wehadeverythingbeforeus,wehadnothingbeforeus,wewereallgoingdirecttoHeaven,wewereallgoingdirecttheotherway--inshort,theperiodwassofarlikethepresentperiod,thatsomeofitsnoisiestauthoritiesinsistedonitsbeingreceived,forgoodorforevil,inthesuperlativedegreeofcomparisononly.Therewereakingwithalargejawandaqueenwithaplainface,onthethroneofEngland;therewereakingwithalargejawandaqueenwithafairface,onthethroneofFrance.InbothcountriesitwasclearerthancrystaltothelordsoftheStatepreservesofloavesandfishes,thatthingsingeneralweresettledforever.ItwastheyearofOurLordonethousandsevenhundredandseventy-five.SpiritualrevelationswereconcededtoEnglandatthatfavouredperiod,asatthis.Mrs.Southcotthadrecentlyattainedherfive-and-twentiethblessedbirthday,ofwhomapropheticprivateintheLifeGuardshadheraldedthesublimeappearancebyannouncingthatarrangementsweremadefortheswallowingupofLondonandWestminster.EventheCock-laneghosthadbeenlaidonlyarounddozenofyears,afterrappingoutitsmessages,asthespiritsofthisveryyearlastpast(supernaturallydeficientinoriginality)rappedouttheirs.MeremessagesintheearthlyorderofeventshadlatelycometotheEnglishCrownandPeople,fromacongressofBritishsubjectsinAmerica:which,strangetorelate,haveprovedmoreimportanttothehumanracethananycommunicationsyetreceivedthroughanyofthechickensoftheCock-lanebrood.France,lessfavouredonthewholeastomattersspiritualthanhersisteroftheshieldandtrident,rolledwithexceedingsmoothnessdownhill,makingpapermoneyandspendingit.UndertheguidanceofherChristianpastors,sheentertainedherself,besides,withsuchhumaneachievementsassentencingayouthtohavehishandscutoff,histonguetornoutwithpincers,andhisbodyburnedalive,becausehehadnotkneeleddownintheraintodohonourtoadirtyprocessionofmonkswhichpassedwithinhisview,atadistanceofsomefiftyorsixtyyards.Itislikelyenoughthat,rootedinthewoodsofFranceandNorway,thereweregrowingtrees,whenthatsuffererwasputtodeath,alreadymarkedbytheWoodman,Fate,tocomedownandbesawnintoboards,tomakeacertainmovableframeworkwithasackandaknifeinit,terribleinhistory.ItislikelyenoughthatintheroughouthousesofsometillersoftheheavylandsadjacenttoParis,therewereshelteredfromtheweatherthatveryday,rudecarts,bespatteredwithrusticmire,snuffedaboutbypigs,androostedinbypoultry,whichtheFarmer,Death,hadalreadysetaparttobehistumbrilsoftheRevolution.ButthatWoodmanandthatFarmer,thoughtheyworkunceasingly,worksilently,andnooneheardthemastheywentaboutwithmuffledtread:therather,forasmuchastoentertainanysuspicionthattheywereawake,wastobeatheisticalandtraitorous.InEngland,therewasscarcelyanamountoforderandprotectiontojustifymuchnationalboasting.Daringburglariesbyarmedmen,andhighwayrobberies,tookplaceinthecapitalitselfeverynight;familieswerepubliclycautionednottogooutoftownwithoutremovingtheirfurnituretoupholsterers'warehousesforsecurity;thehighwaymaninthedarkwasaCitytradesmanin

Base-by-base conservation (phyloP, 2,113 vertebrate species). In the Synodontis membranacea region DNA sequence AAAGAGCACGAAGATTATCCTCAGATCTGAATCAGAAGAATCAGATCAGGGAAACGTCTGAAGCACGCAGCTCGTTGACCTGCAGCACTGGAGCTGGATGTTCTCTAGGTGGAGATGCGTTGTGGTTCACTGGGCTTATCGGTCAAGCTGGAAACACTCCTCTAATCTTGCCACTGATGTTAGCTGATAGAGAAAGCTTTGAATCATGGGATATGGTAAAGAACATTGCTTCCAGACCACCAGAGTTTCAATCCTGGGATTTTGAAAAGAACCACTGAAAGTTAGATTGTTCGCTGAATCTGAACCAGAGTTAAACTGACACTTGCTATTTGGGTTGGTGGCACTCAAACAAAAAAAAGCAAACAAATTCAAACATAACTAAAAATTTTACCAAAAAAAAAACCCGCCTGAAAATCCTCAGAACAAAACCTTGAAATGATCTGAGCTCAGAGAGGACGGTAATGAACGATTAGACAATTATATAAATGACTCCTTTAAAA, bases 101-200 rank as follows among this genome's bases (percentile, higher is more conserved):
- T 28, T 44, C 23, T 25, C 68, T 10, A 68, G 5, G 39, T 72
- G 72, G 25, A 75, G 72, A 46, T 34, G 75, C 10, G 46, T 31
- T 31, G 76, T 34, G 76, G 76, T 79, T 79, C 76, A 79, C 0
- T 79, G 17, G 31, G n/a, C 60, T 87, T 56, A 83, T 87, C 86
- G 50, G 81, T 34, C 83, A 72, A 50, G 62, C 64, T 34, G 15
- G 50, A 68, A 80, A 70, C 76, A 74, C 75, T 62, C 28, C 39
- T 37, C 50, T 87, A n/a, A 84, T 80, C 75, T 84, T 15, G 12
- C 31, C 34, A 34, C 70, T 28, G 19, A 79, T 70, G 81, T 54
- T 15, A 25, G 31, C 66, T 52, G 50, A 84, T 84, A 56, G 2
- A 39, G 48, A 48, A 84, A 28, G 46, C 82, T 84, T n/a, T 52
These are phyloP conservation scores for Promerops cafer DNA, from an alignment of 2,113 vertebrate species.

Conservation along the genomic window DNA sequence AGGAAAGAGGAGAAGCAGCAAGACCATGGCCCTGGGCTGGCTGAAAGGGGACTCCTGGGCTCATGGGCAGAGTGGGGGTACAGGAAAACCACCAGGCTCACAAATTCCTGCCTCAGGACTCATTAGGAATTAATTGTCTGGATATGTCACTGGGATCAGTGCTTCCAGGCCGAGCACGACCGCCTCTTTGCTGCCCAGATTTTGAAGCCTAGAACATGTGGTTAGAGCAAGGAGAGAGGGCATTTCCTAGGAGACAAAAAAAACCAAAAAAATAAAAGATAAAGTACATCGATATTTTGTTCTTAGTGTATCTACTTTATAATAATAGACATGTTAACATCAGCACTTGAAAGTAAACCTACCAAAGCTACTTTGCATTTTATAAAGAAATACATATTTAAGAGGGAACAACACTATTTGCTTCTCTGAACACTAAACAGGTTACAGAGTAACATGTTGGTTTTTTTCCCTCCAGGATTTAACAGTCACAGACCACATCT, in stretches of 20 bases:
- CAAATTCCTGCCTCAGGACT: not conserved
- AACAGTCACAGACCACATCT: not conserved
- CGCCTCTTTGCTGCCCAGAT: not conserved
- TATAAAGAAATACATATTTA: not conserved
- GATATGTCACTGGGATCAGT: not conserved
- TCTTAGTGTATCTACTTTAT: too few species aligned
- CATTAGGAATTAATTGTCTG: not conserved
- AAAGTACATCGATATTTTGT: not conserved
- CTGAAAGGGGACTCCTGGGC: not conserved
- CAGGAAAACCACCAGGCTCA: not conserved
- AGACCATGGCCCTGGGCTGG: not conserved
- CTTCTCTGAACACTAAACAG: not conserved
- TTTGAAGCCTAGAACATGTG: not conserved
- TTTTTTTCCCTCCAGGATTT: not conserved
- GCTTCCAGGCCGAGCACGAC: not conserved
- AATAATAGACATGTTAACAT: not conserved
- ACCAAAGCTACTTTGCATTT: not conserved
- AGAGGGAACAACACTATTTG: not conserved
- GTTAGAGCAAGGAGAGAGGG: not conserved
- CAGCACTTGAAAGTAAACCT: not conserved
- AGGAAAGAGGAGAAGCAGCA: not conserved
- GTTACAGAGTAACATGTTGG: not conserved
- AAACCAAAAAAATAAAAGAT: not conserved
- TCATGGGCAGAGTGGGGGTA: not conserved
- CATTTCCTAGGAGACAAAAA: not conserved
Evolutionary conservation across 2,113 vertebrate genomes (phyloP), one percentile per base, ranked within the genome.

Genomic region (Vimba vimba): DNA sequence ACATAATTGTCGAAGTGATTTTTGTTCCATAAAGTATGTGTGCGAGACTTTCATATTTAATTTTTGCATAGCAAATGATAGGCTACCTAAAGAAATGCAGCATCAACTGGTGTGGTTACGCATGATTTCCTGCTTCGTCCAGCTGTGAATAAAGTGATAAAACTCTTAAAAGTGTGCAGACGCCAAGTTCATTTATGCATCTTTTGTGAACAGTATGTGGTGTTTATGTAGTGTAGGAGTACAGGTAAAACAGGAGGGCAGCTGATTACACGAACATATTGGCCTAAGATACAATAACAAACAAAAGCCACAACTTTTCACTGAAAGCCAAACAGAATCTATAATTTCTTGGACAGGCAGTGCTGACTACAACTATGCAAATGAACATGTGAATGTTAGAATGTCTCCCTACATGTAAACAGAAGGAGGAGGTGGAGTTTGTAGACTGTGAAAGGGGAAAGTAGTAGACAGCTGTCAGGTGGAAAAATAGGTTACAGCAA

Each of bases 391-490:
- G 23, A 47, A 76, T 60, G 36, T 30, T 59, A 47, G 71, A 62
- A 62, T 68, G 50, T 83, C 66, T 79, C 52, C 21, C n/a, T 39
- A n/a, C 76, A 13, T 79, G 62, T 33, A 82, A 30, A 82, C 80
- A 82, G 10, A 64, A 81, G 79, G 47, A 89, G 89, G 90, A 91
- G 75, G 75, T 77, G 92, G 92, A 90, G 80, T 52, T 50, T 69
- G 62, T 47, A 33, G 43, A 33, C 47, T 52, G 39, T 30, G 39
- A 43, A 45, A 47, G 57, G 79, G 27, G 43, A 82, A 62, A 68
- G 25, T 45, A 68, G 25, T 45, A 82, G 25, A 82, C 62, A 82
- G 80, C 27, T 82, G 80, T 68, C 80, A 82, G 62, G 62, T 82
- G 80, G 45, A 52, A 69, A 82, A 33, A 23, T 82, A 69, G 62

Activity (2)

You've already reviewed this. Edit your review.
1 thousand reads
1 hundred reads

You're Reading a Free Preview

Download
/*********** DO NOT ALTER ANYTHING BELOW THIS LINE ! ************/ var s_code=s.t();if(s_code)document.write(s_code)//-->